Beyond the UK, it has signed a 20-year agreement with its largest franchise partner, the Alshaya Group, which runs hundreds of Mothercare shops in countries from Saudi Arabia and the UAE to Russia. Mothercare says there is also plenty of room for growth in new markets, since its products are not currently available in the US, Japan, Australia or Brazil, while, closer to home, it does not sell through shops or websites in some of the the larger European economies, including Germany, France, the Netherlands and Scandinavia. “We believe this translates into great potential for the Mothercare brand,” Mothercare said in full-year results today. 

From this autumn, Mothercare says it has launched a new “more sustainable and less capital-intensive business model” that will see its franchise partners pay for products directly from its manufacturing partners in a way that it says should mean better prices for franchise partners and a reduction in risk for its manufacturing partners.

Mothercare says that as a brand, it is now “well positioned to become a profitable and cash generative franchise operation, generating revenues through an asset-light model, operating in some 40 international territories.” That should mean it is able to deliver profits of about £15m in its  current financial year. 

Whiley said: “We have diligently managed our way through to mitigate the impact of the Covid‐19 pandemic during this period of global crisis, and we emerge in better shape than we went into it. We continue to reduce costs and improve our efficiency.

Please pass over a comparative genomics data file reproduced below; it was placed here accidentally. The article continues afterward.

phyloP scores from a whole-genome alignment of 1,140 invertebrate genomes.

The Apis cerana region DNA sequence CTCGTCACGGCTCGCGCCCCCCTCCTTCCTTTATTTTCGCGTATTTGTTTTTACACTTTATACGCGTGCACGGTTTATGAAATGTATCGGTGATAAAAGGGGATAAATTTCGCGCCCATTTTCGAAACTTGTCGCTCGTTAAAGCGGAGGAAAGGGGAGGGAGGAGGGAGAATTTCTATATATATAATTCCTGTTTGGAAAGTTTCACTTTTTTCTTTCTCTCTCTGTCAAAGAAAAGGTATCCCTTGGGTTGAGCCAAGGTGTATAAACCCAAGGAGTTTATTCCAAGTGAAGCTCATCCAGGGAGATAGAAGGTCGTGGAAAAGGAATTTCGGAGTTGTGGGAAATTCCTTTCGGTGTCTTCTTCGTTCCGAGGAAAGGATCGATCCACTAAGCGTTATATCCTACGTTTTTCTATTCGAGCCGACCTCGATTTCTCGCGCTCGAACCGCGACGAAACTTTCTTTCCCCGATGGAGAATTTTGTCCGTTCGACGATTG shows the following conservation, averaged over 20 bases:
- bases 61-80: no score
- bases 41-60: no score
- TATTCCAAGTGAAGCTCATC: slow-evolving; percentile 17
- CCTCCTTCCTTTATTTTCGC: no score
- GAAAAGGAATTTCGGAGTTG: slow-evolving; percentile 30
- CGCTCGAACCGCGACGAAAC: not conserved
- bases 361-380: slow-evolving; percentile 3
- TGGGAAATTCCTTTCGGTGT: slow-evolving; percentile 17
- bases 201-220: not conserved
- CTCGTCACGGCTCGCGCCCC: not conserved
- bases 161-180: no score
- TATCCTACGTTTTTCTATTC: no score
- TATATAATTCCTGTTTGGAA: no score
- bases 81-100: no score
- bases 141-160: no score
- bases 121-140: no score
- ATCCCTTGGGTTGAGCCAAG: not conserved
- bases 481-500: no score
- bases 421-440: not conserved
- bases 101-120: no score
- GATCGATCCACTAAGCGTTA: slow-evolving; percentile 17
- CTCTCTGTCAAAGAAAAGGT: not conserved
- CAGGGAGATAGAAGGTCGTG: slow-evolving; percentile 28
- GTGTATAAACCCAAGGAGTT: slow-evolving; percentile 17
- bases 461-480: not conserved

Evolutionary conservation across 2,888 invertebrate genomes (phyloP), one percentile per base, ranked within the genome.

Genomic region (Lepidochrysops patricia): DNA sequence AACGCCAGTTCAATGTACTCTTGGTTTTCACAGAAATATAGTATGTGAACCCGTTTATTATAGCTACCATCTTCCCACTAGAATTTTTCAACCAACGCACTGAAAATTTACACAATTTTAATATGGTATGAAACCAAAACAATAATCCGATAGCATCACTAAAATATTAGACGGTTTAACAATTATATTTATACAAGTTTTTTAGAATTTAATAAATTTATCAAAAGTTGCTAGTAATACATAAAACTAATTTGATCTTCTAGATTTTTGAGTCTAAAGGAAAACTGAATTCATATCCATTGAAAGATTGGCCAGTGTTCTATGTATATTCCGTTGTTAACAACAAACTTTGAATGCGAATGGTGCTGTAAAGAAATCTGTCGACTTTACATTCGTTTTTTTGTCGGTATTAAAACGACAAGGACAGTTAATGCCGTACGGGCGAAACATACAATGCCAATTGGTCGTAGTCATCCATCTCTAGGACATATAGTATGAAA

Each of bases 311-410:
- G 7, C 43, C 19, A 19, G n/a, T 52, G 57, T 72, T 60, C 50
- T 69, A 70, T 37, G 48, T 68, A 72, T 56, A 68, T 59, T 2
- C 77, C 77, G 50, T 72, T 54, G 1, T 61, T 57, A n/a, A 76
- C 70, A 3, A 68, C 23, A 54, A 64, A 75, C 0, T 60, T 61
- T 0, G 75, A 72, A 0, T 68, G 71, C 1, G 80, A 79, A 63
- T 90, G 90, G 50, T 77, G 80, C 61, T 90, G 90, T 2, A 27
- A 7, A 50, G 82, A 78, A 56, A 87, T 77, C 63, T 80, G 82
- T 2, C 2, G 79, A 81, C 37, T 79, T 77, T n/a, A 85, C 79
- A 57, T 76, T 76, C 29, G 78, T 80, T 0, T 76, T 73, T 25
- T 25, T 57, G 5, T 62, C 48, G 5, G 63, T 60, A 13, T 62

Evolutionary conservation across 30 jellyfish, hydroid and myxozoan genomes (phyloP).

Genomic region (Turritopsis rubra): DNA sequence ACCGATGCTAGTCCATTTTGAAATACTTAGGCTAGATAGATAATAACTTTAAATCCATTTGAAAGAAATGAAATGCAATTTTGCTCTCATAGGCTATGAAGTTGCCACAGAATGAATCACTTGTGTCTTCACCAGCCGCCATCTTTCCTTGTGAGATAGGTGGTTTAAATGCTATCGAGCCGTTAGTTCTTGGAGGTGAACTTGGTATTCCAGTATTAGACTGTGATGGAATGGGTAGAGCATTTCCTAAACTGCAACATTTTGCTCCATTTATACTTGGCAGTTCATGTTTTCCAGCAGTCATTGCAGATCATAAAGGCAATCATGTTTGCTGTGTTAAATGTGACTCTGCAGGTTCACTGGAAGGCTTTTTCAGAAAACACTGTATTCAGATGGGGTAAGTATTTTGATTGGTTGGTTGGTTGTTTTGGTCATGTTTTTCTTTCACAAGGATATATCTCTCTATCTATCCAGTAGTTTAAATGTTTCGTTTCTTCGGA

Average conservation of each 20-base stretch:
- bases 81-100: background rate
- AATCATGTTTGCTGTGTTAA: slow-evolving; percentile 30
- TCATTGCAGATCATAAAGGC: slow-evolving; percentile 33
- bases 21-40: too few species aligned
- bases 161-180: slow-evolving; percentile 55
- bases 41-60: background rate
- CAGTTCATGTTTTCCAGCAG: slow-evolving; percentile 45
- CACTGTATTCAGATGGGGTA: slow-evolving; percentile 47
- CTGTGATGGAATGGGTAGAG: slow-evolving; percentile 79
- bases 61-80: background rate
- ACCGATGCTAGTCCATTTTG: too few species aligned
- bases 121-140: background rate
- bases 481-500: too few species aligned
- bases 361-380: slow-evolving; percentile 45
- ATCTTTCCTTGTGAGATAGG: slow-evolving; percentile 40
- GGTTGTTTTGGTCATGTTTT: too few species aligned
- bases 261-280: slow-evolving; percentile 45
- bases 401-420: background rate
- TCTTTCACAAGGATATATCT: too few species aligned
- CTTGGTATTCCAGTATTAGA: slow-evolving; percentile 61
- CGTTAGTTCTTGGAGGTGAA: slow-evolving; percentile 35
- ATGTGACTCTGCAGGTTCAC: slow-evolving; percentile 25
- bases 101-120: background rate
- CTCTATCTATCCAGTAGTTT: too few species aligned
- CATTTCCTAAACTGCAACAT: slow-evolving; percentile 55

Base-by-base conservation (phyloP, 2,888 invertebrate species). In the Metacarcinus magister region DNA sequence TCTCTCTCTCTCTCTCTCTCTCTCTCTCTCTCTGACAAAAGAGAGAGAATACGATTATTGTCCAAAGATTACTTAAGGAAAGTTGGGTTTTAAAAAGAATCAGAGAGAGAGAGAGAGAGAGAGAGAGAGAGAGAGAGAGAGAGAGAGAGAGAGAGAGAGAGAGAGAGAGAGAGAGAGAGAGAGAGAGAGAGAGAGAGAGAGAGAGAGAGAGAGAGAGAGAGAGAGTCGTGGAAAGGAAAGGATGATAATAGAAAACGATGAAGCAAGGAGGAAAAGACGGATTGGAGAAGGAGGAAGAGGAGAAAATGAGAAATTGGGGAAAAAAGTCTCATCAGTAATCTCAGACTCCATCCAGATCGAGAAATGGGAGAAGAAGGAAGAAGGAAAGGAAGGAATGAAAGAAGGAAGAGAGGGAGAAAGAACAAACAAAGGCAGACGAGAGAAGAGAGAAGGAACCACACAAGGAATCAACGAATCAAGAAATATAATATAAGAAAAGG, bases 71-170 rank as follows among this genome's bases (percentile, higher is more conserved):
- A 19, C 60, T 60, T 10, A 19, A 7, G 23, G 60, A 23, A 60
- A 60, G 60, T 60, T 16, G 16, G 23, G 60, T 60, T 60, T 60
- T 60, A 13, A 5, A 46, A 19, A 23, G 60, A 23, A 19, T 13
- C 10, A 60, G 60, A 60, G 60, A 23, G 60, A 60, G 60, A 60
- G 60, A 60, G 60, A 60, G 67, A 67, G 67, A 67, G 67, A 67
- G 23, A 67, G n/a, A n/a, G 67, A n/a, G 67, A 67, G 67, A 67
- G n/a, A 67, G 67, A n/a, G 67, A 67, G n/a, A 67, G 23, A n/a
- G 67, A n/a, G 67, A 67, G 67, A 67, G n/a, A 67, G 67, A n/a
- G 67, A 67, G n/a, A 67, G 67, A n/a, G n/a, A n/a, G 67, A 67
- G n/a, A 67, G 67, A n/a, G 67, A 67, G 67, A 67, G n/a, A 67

“We are excited to launch our new UK and Ireland franchise with Boots, restoring the Mothercare brand to its home territory. We have entered into a new 20 year franchise agreement with Alshaya, our largest partner. We have successfully rolled out our innovative, working capital light arrangements with our manufacturing and franchise partners. We are now singularly focused upon building Mothercare as a global brand, both in our existing territories and beyond. We are confident with these foundations now in place Mothercare can move forward as a profitable and cash generative international franchise business, generating revenues through an asset‐light model in some 40 international territories. 

“This would not have been possible without the support of all of our stakeholders whom, on behalf of the Board, I would like to thank for enabling us to get to this point. As a result, from today, Mothercare can look forward to a brighter and stable future once more.” 

The effect of Covid-19

The shift from retailer to brand does not insulate Mothercare from the factors affecting retailers in the UK and around the world. In April, an estimated 27% of its partners’ shops around the world were open – with 73% closed as a result of the Covid-19 pandemic and resulting lockdowns. Those partners recorded total retail sales of £145.8m in the first 28 weeks of the 2021 financial year, as sales fell by 39% compared to the same time last year.

Now an estimated 95% of shops are open again, and Mothercare is seeing a strong recovery in markets including the Middle East, but a slower recovery in Russia, where government restrictions do not yet permit full reopening, and challenging trade in India and Indonesia, where Covid-19 is still continuing to be felt strongly. 

Mothercare is currently looking for a new chief executive following Mark Newton-Jones’ move to the role of non-executive director on the Mothercare board.

Boots is a Leading retailer in RXUK Top500 research